But, now, let me put your mind at ease. After you get these things down in your first few weeks, law school is not hard. And, honestly, the fact that you're here and trying to learn all you can before you start is a good indication that you'll probably be ahead of the pack when you start classes. I have found grading to be fair for the most part. I, and others, have walked out of an exam thinking we rocked it, and our predictions were on target when grades came back. Of course, if you get a crappy visiting prof who has no idea what they are doing, then this could go out the window (I'm sure the 2Ls know what I'm talking about).

The caliber of students here is top-notch, and you really are competing with brilliant people. However, I think there are certain characteristics that top students have and certain habits that can help propel anyone to the top of the class. Time for a list!

1. Work hard.
Above, I said that law school was not hard; however, I did not say it doesn't require hard work. My first few weeks of school, I would come home from class, read, have dinner, read, and then go to bed. It was pretty brutal. Class for 3 or 4 hours followed by 6 or 7 hours of reading/studying. After this learning curve time though, the time expenditure was much diminished. All the work (and classes) can be finished from 8-5 if you actually do work when you sit down to do work and avoid the siren song of facebook, etc.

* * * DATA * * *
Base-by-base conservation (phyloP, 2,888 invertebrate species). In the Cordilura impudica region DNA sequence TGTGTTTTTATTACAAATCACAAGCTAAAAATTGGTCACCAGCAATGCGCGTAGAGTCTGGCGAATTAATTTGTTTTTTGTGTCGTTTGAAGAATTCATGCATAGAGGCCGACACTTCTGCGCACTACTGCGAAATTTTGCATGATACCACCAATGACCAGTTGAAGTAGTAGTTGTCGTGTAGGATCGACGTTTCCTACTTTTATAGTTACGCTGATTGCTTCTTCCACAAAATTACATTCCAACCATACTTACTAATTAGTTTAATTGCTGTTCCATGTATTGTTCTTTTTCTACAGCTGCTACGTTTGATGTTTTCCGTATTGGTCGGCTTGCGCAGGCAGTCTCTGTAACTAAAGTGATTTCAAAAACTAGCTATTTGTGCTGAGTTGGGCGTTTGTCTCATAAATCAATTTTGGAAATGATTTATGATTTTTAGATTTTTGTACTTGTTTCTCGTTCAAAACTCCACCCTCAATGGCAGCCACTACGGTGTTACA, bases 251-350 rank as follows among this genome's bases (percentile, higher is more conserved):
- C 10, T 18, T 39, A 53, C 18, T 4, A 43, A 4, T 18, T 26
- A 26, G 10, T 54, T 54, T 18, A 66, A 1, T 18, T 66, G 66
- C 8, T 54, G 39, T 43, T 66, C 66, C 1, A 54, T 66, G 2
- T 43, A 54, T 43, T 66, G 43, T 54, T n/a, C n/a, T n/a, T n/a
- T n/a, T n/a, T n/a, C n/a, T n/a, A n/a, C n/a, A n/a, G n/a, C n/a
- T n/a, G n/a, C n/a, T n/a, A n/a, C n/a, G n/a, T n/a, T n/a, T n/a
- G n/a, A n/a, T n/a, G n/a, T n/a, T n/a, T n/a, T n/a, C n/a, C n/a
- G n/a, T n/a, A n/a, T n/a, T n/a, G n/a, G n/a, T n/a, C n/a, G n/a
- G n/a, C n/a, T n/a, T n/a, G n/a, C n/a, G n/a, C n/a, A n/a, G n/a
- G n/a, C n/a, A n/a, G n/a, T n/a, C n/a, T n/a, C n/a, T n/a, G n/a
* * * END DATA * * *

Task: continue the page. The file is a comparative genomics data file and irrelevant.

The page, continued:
2. Work on a schedule.
Find a schedule that's right for you and stick with it. Law school makes life pretty routine. I had class, then gym time, then homework time, then relaxation time, then repeat. The important thing was that I got all my work done to my satisfaction before the class when it would be discussed. Whatever you do, don't fall behind.

3. Work smart.
This part has to do with not spending more time than you need to in doing your work. Use your learning curve time to try to soak up everything and then figure out through class what parts were actually important for you to know. This way you can skim over the parts that you know are not important to the prof. Knowing what your prof likes and wants to hear is a great way to cut your workload and kick ass on exams.

4. WRITE WELL.
This is in caps for a reason. I believe that writing style is what separates the above median from below median students given the same effort expenditure. I can't believe that the writing sample portion of the LSAT isn't graded; I mean, c'mon, in the real world of legal practice, good writing skills are what separates decent associates from the superstars. So, if you're a good writer, you're ahead of the game (especially for legal writing class!). That said, if you're not a good writer, you can definitely improve. There are several ways to do this. Read some legal writing books; Scalia/Garner is a good one to start on, and I've heard that Volokh is good too. Another thing that can help you improve is writing answers to practice exams early and then having your professor look over them. This even applies to 8 hour take home exams! Take a day and do one. You'll be glad you did.

I think I answered most of your questions; for those that I left unanswered, I'll circle back and answer them later on today or tomorrow. To the pool! 8)